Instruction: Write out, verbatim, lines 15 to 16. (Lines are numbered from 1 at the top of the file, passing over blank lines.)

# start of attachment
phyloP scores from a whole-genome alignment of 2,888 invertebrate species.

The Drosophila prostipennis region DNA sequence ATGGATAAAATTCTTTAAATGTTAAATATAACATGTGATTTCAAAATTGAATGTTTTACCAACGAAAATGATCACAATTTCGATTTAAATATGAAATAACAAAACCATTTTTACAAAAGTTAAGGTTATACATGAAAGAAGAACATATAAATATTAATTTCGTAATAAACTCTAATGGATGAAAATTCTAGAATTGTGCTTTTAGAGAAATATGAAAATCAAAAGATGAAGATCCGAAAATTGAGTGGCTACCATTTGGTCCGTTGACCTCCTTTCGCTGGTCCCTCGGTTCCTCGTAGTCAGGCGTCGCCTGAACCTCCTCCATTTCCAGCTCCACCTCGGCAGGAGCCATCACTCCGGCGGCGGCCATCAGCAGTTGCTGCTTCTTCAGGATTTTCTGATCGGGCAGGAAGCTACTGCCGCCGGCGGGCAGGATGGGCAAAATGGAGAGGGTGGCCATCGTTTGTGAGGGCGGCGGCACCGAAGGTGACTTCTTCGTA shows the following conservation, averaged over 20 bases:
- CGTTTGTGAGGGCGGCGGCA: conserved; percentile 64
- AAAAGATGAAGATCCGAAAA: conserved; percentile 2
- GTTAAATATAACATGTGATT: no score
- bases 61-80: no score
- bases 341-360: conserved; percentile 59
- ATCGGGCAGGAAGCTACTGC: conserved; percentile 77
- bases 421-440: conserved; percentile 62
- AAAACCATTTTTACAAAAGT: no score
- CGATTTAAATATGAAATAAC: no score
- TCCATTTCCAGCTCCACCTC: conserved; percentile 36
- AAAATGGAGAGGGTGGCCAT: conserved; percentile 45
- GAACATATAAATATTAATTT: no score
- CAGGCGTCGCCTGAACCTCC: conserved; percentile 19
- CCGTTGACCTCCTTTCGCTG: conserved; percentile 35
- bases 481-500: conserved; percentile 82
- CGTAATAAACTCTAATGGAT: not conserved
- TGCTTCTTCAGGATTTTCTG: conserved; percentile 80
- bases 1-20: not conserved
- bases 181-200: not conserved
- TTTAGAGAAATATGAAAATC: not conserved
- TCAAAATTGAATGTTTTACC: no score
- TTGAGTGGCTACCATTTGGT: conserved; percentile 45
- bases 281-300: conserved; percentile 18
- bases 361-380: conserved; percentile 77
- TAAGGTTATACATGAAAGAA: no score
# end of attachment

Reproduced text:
- CAGGCGTCGCCTGAACCTCC: conserved; percentile 19
- CCGTTGACCTCCTTTCGCTG: conserved; percentile 35